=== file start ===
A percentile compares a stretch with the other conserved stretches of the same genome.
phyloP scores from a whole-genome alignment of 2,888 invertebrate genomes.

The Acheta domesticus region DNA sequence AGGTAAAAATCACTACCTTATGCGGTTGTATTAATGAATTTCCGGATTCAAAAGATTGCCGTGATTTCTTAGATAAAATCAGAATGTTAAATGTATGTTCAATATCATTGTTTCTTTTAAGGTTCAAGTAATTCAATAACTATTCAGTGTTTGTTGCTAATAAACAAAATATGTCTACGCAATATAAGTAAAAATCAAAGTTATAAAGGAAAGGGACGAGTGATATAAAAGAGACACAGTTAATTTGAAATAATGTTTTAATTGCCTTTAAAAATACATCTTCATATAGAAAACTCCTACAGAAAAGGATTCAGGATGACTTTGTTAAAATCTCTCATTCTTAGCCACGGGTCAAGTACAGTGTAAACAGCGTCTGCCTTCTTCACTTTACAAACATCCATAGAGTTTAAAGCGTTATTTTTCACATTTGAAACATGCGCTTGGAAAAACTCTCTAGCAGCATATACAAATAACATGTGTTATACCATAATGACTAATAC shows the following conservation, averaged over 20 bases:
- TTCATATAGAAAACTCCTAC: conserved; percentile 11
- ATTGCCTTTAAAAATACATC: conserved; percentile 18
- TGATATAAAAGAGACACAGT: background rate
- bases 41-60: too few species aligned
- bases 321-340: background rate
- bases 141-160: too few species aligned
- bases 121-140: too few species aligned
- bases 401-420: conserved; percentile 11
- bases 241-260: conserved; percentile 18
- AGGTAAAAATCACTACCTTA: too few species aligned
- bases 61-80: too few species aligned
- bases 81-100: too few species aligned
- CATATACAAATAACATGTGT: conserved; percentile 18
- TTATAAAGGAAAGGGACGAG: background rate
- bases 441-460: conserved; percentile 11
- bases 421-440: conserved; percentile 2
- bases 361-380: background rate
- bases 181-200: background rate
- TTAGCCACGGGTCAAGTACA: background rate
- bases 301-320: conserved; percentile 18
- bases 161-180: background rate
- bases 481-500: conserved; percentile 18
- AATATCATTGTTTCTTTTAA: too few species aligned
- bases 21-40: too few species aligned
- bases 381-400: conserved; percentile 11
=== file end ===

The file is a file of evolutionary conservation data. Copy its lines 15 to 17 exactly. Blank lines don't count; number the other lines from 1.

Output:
- bases 81-100: too few species aligned
- CATATACAAATAACATGTGT: conserved; percentile 18
- TTATAAAGGAAAGGGACGAG: background rate